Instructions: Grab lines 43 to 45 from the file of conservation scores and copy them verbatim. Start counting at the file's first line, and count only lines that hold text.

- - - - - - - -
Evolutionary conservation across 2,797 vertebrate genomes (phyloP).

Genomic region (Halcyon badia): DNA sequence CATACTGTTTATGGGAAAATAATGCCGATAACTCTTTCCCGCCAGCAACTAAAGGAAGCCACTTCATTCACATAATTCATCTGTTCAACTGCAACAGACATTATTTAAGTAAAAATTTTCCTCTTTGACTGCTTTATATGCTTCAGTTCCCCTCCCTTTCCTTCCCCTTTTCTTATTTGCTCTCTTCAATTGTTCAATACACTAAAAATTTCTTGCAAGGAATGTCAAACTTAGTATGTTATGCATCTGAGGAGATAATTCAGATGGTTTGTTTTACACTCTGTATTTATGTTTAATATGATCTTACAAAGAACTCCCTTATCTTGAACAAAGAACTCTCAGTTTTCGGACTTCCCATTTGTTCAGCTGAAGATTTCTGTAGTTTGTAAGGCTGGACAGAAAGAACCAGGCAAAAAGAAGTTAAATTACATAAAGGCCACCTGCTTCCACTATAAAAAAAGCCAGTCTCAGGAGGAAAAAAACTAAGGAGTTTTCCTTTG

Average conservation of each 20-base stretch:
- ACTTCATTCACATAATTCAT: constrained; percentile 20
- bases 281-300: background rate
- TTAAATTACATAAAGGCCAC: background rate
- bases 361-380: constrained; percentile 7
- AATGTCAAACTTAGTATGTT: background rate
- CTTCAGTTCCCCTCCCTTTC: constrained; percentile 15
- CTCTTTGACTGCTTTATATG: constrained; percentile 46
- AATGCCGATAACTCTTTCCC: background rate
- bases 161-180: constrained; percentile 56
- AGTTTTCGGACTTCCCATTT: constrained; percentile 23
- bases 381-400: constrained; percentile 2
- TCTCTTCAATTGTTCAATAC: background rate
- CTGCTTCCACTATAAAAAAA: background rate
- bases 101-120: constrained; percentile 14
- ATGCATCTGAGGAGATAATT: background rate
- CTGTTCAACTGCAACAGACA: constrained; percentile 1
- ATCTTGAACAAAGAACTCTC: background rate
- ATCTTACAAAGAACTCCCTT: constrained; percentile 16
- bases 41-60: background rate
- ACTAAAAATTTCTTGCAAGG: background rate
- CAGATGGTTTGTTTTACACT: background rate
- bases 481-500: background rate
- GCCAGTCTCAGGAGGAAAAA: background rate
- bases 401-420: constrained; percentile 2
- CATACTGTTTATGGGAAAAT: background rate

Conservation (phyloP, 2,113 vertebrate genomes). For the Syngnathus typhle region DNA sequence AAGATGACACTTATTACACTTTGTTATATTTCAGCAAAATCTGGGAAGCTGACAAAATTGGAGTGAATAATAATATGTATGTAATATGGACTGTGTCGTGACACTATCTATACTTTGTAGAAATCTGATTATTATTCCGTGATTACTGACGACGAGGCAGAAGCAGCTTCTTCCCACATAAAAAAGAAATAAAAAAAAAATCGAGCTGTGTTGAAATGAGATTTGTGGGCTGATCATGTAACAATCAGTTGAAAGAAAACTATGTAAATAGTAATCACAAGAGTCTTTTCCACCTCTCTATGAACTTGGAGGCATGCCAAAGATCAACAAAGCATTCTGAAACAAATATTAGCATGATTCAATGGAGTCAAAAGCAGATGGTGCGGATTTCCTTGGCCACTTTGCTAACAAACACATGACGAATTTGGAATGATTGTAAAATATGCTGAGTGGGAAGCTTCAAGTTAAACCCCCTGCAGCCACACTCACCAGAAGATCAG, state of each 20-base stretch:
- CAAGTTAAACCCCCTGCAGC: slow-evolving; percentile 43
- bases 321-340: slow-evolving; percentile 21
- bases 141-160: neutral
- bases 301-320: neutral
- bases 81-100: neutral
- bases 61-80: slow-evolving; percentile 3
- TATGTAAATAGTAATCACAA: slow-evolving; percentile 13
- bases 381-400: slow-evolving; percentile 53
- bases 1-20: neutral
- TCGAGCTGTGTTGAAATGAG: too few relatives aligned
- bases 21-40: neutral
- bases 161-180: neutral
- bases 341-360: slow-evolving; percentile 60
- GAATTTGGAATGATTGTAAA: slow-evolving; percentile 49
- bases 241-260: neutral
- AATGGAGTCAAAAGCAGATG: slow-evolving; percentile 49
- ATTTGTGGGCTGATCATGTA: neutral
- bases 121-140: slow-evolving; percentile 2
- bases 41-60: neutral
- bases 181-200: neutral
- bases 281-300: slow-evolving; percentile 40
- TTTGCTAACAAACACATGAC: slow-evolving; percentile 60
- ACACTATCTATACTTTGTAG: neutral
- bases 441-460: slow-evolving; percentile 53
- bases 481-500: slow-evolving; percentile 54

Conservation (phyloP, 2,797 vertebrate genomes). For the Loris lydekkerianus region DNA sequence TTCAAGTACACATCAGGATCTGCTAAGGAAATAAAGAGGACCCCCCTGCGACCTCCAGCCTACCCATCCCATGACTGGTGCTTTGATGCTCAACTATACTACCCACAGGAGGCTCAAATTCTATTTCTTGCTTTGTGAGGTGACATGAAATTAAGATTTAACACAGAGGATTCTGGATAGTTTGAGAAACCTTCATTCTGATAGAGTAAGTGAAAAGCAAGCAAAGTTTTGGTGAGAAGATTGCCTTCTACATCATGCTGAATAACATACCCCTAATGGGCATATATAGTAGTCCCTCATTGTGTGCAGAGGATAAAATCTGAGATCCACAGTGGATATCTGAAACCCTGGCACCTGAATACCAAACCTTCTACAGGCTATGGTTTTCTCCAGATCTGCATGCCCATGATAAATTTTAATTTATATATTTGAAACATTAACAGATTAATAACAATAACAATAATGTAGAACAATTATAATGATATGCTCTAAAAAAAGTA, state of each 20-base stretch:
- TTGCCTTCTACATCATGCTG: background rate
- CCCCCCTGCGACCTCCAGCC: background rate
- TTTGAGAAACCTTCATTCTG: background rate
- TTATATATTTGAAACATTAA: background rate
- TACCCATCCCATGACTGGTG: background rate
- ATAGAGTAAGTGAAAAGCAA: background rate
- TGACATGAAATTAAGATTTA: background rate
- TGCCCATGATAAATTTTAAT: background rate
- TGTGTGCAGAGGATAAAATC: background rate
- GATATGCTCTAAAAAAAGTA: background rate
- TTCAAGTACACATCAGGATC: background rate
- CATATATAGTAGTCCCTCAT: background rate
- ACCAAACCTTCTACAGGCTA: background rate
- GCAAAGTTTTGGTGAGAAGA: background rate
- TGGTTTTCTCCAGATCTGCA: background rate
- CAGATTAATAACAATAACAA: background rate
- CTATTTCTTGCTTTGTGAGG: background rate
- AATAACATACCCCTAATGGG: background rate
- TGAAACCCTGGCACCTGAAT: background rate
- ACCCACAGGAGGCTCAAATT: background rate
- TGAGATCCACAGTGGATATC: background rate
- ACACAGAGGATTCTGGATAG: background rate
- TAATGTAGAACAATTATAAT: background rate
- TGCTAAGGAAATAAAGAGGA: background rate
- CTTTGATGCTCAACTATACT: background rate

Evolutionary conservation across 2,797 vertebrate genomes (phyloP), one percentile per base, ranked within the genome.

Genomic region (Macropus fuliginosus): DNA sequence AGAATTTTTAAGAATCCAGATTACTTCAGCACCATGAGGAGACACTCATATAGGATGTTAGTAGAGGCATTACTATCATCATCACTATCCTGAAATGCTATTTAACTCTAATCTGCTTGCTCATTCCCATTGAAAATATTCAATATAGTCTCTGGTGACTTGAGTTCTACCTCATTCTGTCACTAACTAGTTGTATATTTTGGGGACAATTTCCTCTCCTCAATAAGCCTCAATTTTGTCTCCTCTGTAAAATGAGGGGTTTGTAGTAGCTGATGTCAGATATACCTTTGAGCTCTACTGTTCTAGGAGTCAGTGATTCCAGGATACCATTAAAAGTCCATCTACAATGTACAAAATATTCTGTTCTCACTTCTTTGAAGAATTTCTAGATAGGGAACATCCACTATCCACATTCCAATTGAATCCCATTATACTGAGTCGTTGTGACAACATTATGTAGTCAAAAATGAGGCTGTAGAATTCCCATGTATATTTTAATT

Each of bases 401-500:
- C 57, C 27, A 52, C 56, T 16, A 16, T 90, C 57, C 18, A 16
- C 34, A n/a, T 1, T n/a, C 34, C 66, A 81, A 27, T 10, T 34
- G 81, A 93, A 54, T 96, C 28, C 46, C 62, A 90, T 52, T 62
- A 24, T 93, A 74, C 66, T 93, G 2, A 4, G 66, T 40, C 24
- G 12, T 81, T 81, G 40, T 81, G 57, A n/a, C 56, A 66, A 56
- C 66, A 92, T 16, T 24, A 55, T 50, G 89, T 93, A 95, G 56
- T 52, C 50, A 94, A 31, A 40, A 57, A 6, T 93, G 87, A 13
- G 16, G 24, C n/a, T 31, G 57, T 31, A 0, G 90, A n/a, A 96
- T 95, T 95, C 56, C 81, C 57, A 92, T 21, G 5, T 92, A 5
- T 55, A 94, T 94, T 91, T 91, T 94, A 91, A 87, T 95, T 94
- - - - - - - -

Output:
- GAATTTGGAATGATTGTAAA: slow-evolving; percentile 49
- bases 241-260: neutral
- AATGGAGTCAAAAGCAGATG: slow-evolving; percentile 49